Depending on what test equipment you have available, before you apply any power, you can test it's resistance, inductance or capacitance (probably the first 2 are most useful in this case since it looks to be a coil of some sort)
An LCR meter (Inductance Capacitance Resistance) is a great tool for testing unknown components such as this. I have a Mastech MS5308 (can be found for £133 on eBay) and can highly recommend it. For the price it is comparable with more expensive meters (from e.g. Agilent, BK Precision, etc) comes with proper 4 wire kelvin clips, 4 wire SMD tweezers, an isolated USB link and case.
It tests at frequencies of 100Hz, 120Hz, 1kHZ, 10kHz, and 100kHz (the more test frequencies the better - many lower quality meters only have a couple and do not test at 100kHz, which is the frequency most capacitors are tested at for the datasheet specs)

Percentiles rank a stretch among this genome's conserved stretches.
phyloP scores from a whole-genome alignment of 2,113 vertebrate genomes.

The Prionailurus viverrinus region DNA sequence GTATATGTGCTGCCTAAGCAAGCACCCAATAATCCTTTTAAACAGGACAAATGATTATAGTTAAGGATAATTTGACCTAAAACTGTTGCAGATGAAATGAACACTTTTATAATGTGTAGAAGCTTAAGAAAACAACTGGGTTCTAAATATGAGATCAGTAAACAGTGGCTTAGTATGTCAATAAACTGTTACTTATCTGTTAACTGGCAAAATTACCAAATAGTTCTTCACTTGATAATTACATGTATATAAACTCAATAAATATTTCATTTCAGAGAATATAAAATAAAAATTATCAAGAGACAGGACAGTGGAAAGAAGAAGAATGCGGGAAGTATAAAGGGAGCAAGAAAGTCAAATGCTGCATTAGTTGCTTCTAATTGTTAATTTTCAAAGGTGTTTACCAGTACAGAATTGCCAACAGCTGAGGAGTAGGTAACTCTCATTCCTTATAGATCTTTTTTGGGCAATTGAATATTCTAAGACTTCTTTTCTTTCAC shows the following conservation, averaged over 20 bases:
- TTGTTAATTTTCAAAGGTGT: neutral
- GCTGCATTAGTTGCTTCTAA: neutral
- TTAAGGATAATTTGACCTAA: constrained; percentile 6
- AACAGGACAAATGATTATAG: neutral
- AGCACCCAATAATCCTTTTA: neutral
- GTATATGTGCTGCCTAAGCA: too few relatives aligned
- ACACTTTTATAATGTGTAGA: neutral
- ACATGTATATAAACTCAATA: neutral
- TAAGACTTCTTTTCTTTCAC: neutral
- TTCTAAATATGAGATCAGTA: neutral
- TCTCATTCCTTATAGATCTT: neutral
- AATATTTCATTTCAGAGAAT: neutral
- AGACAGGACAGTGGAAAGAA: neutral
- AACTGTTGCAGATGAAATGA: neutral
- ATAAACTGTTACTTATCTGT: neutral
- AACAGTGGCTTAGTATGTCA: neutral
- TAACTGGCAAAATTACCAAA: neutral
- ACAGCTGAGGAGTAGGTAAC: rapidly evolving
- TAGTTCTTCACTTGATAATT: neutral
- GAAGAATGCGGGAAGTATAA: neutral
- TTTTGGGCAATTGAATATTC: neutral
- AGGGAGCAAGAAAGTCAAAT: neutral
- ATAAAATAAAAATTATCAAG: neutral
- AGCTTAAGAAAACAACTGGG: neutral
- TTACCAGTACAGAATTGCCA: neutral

It has a minimum resolution of 0.01pF, 1nH and 1mΩ which is very impressive indeed, tests ESR (Equivalent Series Resistance), Q, DF, θ and has a sorting/tolerance mode you can use to quickly find parts that are out of rated tolerance. For comparison the Agilent U1731C only tests at 120Hz and 1kHz, and has a minimum resolution of 0.1pF and is over £200. Anyway, you might guess I'm extremely happy with mine, but have a browse around before deciding just in case I'm talking rubbish :-) )
Also, you could carefully peel a little of the covering away to reveal the windings (assuming it is a coil)
When you do apply power, preferably use a current limited bench supply and ramp up slowly. Try swapping leads around to see if this makes any difference (just in case there's a series diode hidden in there somewhere)
A function generator may also be of use, possibly combined with an amplifier in case it requires AC drive.
Having said all the above, it does look like either an electromagnet or part of a solenoid/relay assembly (but it could be a buzzer, or...)